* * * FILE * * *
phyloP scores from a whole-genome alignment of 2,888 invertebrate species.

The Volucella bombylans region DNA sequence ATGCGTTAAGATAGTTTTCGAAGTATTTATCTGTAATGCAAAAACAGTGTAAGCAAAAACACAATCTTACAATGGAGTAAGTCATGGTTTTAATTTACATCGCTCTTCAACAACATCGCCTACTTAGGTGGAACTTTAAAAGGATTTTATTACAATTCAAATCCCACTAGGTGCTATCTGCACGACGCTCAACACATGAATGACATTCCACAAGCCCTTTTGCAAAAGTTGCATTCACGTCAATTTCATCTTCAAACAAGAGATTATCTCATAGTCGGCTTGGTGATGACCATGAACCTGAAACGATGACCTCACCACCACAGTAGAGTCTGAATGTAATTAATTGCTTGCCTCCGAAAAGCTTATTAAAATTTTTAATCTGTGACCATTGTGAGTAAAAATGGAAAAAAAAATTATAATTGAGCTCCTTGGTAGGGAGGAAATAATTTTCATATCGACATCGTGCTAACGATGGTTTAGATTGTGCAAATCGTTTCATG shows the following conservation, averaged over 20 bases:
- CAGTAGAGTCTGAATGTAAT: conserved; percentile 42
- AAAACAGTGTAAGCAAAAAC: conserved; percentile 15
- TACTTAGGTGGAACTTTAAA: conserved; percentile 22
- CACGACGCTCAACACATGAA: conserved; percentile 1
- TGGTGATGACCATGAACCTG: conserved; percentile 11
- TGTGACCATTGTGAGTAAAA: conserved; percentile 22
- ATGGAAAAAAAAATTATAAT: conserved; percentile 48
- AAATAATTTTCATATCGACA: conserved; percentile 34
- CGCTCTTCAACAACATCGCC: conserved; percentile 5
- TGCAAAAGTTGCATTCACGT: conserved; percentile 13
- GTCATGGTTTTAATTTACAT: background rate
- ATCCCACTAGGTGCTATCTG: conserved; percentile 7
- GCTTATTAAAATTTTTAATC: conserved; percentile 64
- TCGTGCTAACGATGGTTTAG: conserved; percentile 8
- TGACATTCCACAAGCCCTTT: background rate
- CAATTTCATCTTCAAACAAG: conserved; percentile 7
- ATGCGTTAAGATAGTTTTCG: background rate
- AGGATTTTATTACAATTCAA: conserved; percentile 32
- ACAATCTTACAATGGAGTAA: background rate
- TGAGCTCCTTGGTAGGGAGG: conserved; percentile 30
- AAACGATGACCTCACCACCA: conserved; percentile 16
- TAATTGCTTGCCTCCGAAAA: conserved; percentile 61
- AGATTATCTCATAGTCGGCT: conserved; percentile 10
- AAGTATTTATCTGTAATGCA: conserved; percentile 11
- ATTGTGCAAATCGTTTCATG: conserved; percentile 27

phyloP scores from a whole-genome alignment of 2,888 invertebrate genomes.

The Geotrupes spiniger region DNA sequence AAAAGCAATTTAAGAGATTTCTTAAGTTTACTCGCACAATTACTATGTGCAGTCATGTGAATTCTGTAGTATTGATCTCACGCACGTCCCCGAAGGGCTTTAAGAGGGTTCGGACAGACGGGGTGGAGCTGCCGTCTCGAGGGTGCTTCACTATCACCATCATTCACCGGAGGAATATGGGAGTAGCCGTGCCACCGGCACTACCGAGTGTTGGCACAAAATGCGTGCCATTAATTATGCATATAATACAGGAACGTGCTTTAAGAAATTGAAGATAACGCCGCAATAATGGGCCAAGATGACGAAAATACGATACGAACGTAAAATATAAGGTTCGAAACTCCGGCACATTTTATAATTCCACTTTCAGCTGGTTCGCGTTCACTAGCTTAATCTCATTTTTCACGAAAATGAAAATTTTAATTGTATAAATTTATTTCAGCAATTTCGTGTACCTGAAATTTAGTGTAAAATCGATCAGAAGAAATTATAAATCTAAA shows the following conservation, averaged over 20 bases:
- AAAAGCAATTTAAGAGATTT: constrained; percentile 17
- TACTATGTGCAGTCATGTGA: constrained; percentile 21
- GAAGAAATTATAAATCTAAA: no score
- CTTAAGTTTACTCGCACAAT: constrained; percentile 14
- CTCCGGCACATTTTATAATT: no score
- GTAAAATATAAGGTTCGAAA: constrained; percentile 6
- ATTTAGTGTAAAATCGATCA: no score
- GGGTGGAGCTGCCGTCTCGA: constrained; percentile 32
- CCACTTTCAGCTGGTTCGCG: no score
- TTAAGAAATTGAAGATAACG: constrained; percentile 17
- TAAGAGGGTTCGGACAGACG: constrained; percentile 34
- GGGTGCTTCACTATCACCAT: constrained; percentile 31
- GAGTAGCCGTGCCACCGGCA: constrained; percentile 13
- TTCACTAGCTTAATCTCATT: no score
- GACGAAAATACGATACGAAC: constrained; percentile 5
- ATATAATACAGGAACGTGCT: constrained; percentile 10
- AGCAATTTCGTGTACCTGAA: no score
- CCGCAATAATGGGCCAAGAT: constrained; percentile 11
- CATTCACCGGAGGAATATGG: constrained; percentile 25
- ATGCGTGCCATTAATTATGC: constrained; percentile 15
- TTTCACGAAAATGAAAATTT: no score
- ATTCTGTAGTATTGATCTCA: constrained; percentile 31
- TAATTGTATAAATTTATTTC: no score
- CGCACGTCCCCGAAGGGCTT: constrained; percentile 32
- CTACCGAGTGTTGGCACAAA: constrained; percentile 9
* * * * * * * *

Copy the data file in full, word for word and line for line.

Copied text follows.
phyloP scores from a whole-genome alignment of 2,888 invertebrate species.

The Volucella bombylans region DNA sequence ATGCGTTAAGATAGTTTTCGAAGTATTTATCTGTAATGCAAAAACAGTGTAAGCAAAAACACAATCTTACAATGGAGTAAGTCATGGTTTTAATTTACATCGCTCTTCAACAACATCGCCTACTTAGGTGGAACTTTAAAAGGATTTTATTACAATTCAAATCCCACTAGGTGCTATCTGCACGACGCTCAACACATGAATGACATTCCACAAGCCCTTTTGCAAAAGTTGCATTCACGTCAATTTCATCTTCAAACAAGAGATTATCTCATAGTCGGCTTGGTGATGACCATGAACCTGAAACGATGACCTCACCACCACAGTAGAGTCTGAATGTAATTAATTGCTTGCCTCCGAAAAGCTTATTAAAATTTTTAATCTGTGACCATTGTGAGTAAAAATGGAAAAAAAAATTATAATTGAGCTCCTTGGTAGGGAGGAAATAATTTTCATATCGACATCGTGCTAACGATGGTTTAGATTGTGCAAATCGTTTCATG shows the following conservation, averaged over 20 bases:
- CAGTAGAGTCTGAATGTAAT: conserved; percentile 42
- AAAACAGTGTAAGCAAAAAC: conserved; percentile 15
- TACTTAGGTGGAACTTTAAA: conserved; percentile 22
- CACGACGCTCAACACATGAA: conserved; percentile 1
- TGGTGATGACCATGAACCTG: conserved; percentile 11
- TGTGACCATTGTGAGTAAAA: conserved; percentile 22
- ATGGAAAAAAAAATTATAAT: conserved; percentile 48
- AAATAATTTTCATATCGACA: conserved; percentile 34
- CGCTCTTCAACAACATCGCC: conserved; percentile 5
- TGCAAAAGTTGCATTCACGT: conserved; percentile 13
- GTCATGGTTTTAATTTACAT: background rate
- ATCCCACTAGGTGCTATCTG: conserved; percentile 7
- GCTTATTAAAATTTTTAATC: conserved; percentile 64
- TCGTGCTAACGATGGTTTAG: conserved; percentile 8
- TGACATTCCACAAGCCCTTT: background rate
- CAATTTCATCTTCAAACAAG: conserved; percentile 7
- ATGCGTTAAGATAGTTTTCG: background rate
- AGGATTTTATTACAATTCAA: conserved; percentile 32
- ACAATCTTACAATGGAGTAA: background rate
- TGAGCTCCTTGGTAGGGAGG: conserved; percentile 30
- AAACGATGACCTCACCACCA: conserved; percentile 16
- TAATTGCTTGCCTCCGAAAA: conserved; percentile 61
- AGATTATCTCATAGTCGGCT: conserved; percentile 10
- AAGTATTTATCTGTAATGCA: conserved; percentile 11
- ATTGTGCAAATCGTTTCATG: conserved; percentile 27

phyloP scores from a whole-genome alignment of 2,888 invertebrate genomes.

The Geotrupes spiniger region DNA sequence AAAAGCAATTTAAGAGATTTCTTAAGTTTACTCGCACAATTACTATGTGCAGTCATGTGAATTCTGTAGTATTGATCTCACGCACGTCCCCGAAGGGCTTTAAGAGGGTTCGGACAGACGGGGTGGAGCTGCCGTCTCGAGGGTGCTTCACTATCACCATCATTCACCGGAGGAATATGGGAGTAGCCGTGCCACCGGCACTACCGAGTGTTGGCACAAAATGCGTGCCATTAATTATGCATATAATACAGGAACGTGCTTTAAGAAATTGAAGATAACGCCGCAATAATGGGCCAAGATGACGAAAATACGATACGAACGTAAAATATAAGGTTCGAAACTCCGGCACATTTTATAATTCCACTTTCAGCTGGTTCGCGTTCACTAGCTTAATCTCATTTTTCACGAAAATGAAAATTTTAATTGTATAAATTTATTTCAGCAATTTCGTGTACCTGAAATTTAGTGTAAAATCGATCAGAAGAAATTATAAATCTAAA shows the following conservation, averaged over 20 bases:
- AAAAGCAATTTAAGAGATTT: constrained; percentile 17
- TACTATGTGCAGTCATGTGA: constrained; percentile 21
- GAAGAAATTATAAATCTAAA: no score
- CTTAAGTTTACTCGCACAAT: constrained; percentile 14
- CTCCGGCACATTTTATAATT: no score
- GTAAAATATAAGGTTCGAAA: constrained; percentile 6
- ATTTAGTGTAAAATCGATCA: no score
- GGGTGGAGCTGCCGTCTCGA: constrained; percentile 32
- CCACTTTCAGCTGGTTCGCG: no score
- TTAAGAAATTGAAGATAACG: constrained; percentile 17
- TAAGAGGGTTCGGACAGACG: constrained; percentile 34
- GGGTGCTTCACTATCACCAT: constrained; percentile 31
- GAGTAGCCGTGCCACCGGCA: constrained; percentile 13
- TTCACTAGCTTAATCTCATT: no score
- GACGAAAATACGATACGAAC: constrained; percentile 5
- ATATAATACAGGAACGTGCT: constrained; percentile 10
- AGCAATTTCGTGTACCTGAA: no score
- CCGCAATAATGGGCCAAGAT: constrained; percentile 11
- CATTCACCGGAGGAATATGG: constrained; percentile 25
- ATGCGTGCCATTAATTATGC: constrained; percentile 15
- TTTCACGAAAATGAAAATTT: no score
- ATTCTGTAGTATTGATCTCA: constrained; percentile 31
- TAATTGTATAAATTTATTTC: no score
- CGCACGTCCCCGAAGGGCTT: constrained; percentile 32
- CTACCGAGTGTTGGCACAAA: constrained; percentile 9